Finally, in 2019, we were honored to be a recipient of one of the Consumers Energy Foundation’s inaugural Planet Award grants, which will help us save critical habitat in the state through protection, restoration, and enhancement projects at or adjacent to eleven of our more than 180 nature sanctuaries.

We are so proud of everyone who has helped us achieve each of these amazing accomplishments, and many more, over the last decade.

Sanctuary Spotlight: Franklin F. and Brenda L. Holly

For decades, Frank and Brenda Holly visited the 80-acre family retreat in Mason County, just outside of Ludington. There is a small cottage near the southwest corner of the property that Frank and his family have been slowly building over the past several decades; the rest consists of hemlock and pine forest, featuring wetland and prairie fen. Mr. Holly’s grandfather, Henry Millwood, was a local farmer and artist who spent much of his spare time caring for this property. Mr. Holly explained, “Every year in early December, Henry would walk the mile-and-a-half from his farm, with saw in hand, to this place and look for a tall pine tree with a nicely formed top. Then, he would climb way up high on this tree and cut its top off and carry it home so that it could serve as the family’s Christmas tree for that year.”

stream-hollyns- photo credit Lauren Ross

A small stream runs through the Franklin F. and Brenda L. Holly Nature Sanctuary. Photo by Lauren Ross.

The onsite wetlands are part of a much larger wetland complex which extends to the west and the southwest, and which drain into the North Bayou on Hamlin Lake. Exploring the vast forest of this property, one will find patches of sandy earth, ferns and cattails among the red maples, eastern hemlocks, and red and white pines. A small creek runs through the property, one of many in a network of arteries that wind up in nearby Hamlin Lake.

Today marks the one year anniversary of the donation of this unique property in northern Michigan. It also marks the time in which Henry Millwood would have visited the property in search of the perfect tree. In the past year, MNA has been working to develop a walking trail on the property that will serve as an educational opportunity for the local community in conjunction with a partnership with the local schools and community organizations.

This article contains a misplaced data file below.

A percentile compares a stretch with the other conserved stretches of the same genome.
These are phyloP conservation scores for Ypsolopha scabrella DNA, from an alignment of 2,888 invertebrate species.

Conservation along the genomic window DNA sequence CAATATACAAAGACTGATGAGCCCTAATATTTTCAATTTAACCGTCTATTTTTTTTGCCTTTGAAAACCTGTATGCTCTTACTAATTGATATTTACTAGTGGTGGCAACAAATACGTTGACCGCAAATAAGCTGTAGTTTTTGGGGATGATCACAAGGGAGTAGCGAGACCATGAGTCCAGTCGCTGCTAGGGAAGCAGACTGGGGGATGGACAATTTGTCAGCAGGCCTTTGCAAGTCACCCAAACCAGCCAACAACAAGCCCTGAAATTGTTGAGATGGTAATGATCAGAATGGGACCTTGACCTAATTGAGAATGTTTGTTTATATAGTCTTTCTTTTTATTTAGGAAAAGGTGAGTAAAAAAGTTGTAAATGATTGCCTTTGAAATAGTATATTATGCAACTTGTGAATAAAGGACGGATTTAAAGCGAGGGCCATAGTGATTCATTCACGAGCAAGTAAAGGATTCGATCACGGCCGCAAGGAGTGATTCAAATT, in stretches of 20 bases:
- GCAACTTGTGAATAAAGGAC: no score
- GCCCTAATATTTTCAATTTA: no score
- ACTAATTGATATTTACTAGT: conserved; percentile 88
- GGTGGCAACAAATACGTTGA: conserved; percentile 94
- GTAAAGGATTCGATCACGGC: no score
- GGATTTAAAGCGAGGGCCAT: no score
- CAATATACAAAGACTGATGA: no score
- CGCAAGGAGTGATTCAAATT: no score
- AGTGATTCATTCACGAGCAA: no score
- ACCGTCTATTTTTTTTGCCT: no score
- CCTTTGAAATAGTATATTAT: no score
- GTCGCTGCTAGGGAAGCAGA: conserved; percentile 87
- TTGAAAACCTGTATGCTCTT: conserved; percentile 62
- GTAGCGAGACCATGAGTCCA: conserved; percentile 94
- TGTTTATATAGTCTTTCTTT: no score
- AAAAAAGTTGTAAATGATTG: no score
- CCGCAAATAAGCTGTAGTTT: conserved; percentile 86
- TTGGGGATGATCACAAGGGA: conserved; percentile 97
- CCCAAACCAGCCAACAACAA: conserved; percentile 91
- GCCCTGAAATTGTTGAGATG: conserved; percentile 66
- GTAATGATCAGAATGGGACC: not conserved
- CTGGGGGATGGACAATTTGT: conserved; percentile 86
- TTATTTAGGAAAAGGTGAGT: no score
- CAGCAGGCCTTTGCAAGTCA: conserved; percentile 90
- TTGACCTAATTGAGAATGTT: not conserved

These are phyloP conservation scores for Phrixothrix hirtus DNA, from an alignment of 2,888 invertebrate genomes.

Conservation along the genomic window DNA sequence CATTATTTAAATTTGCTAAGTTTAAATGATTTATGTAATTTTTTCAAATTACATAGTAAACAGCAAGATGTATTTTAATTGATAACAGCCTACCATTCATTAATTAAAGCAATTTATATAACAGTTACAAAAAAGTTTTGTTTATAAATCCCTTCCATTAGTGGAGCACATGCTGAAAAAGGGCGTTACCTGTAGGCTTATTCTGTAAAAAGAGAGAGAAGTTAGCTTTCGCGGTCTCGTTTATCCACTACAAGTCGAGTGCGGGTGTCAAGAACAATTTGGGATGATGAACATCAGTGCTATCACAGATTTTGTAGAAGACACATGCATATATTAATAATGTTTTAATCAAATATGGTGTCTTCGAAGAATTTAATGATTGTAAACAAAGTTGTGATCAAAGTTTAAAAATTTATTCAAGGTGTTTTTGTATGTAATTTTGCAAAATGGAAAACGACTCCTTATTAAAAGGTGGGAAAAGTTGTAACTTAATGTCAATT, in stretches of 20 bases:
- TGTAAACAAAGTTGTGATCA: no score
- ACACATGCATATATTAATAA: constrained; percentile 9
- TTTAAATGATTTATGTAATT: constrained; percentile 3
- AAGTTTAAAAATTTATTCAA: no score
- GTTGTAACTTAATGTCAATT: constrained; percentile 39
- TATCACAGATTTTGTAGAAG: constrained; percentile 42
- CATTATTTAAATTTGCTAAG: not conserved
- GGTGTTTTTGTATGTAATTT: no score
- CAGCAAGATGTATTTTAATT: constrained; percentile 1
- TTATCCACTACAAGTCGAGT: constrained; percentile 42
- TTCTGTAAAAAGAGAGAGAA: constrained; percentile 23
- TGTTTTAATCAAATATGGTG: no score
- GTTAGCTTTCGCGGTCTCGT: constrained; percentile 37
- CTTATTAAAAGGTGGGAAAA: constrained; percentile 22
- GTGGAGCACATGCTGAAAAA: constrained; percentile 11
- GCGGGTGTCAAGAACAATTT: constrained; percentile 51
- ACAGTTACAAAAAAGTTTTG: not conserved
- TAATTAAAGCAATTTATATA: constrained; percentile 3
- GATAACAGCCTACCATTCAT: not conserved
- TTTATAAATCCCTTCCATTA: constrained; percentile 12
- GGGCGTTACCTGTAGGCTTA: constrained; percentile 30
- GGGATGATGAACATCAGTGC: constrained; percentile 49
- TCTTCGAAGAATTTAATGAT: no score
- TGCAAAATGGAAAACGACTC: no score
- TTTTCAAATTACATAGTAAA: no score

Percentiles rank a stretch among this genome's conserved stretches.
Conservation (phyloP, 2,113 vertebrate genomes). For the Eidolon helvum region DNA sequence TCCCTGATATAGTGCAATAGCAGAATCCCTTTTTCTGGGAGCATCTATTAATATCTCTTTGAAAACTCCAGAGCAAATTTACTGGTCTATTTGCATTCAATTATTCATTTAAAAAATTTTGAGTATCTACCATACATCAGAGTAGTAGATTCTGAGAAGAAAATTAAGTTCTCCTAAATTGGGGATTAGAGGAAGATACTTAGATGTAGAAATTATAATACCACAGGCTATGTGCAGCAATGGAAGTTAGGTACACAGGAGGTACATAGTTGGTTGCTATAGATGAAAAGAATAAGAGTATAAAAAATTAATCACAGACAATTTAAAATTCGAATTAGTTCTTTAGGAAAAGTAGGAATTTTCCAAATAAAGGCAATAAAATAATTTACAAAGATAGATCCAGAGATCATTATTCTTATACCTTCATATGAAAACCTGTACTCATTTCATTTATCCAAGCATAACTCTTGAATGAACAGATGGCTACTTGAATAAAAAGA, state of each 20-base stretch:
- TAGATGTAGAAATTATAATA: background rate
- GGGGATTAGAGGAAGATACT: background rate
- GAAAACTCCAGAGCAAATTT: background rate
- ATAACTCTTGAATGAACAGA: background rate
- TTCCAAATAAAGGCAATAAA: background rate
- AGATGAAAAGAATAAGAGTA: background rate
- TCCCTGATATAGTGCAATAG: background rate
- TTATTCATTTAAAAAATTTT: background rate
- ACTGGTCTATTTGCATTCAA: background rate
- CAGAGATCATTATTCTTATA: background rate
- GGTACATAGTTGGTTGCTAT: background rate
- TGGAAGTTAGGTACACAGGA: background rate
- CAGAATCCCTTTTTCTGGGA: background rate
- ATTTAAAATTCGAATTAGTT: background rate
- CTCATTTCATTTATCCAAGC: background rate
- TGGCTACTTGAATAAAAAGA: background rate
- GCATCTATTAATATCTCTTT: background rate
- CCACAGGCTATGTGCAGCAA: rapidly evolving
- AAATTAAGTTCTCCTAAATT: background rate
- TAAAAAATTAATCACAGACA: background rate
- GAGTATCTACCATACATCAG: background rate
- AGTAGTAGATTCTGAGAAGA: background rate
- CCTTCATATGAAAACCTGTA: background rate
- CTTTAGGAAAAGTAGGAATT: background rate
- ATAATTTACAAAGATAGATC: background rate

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In the summer, the open spaces of the sanctuary become dense with a variety of ferns. Photo by Robb Johnston.

You can learn more about this unique sanctuary, and about the Holly Family legacy in the Fall 2019 issue of Michigan Nature magazine – available online at michigannature.org!

2019 Photo Contest Winners Announced!

We are excited to finally announce the winners in this year’s 9th Annual Photo Contest. This year’s photo contest saw more than 200 entries from over three dozen photographers. After much deliberation, the photo contest judges selected the winners based on their photographic and ecological qualities. The winning photographers were honored at our Annual Fall Recognition Dinner on Friday, November 15th. 

Congratulations to the following winners, and thank you to all who entered this year! These beautiful photos help us tell the story of why Michigan is so worth protecting and preserving for future generations.

Category: Flora & Fauna

Honorable Mention, Julia Schachinger for “Green Heron & Painted Turtle”

GreenHeron&PaintedTurtle Julia Schachinger - HM FF

3rd Place, Mary Rasmussen for “Predacious Diving Beetle Underwater”

Mary Rasmussen predacious diving beetle - 3rd Place FF

2nd Place, Martha Hitchiner for “Blue Racer on Tree Stump”

Martha Hitchiner blue racer - 2nd Place FF

1st Place, David Dalrymple for “Greater Yellowlegs”

greateryellowleg David Dalrymple - 1st Place FF


Category: Landscapes

Honorable Mention, Deb Traxinger for “Fall Swamp Sunrise”

Fall Swamp Sunrise Deb Traxinger - HM Landscape

3rd Place, Tom Ala for “Hungarian Falls”

Tom Ala - Hungarian Falls - 3rd Place Landscape

2nd Place, Jeremy Salo for “Misty morning in Brighton on the river”

Jeremy Salo - 2nd Place Landscape

1st Place, Paul Mrozek for “Fall Pond”

Namikong Pond, North Country Trail, Hiawatha National Forest, Em


 

Category: People in Nature

Honorable Mention, Randy Butters for “In the Light of Day”

In the Light of Day-2 - Randy Butters - HM People

3rd Place, Nan Pokerwinski for “Shade”

Shade - Nancy Pokerwinski 3rd Place People

2nd Place, Greg Bodker for “Learning Nature”

Our future - Inquisitiveness

1st Place, Randy Butters for “On the Long Blue Edge of Summer”

On the Long Blue Edge of Summer - Randy Butters 1st Place People


 

Overall Winner

William Rowan for “Sandhill Crane Mother with Adopted Canada Goose Gosling.”

Rowan_1 - William Rowan - Overall Winner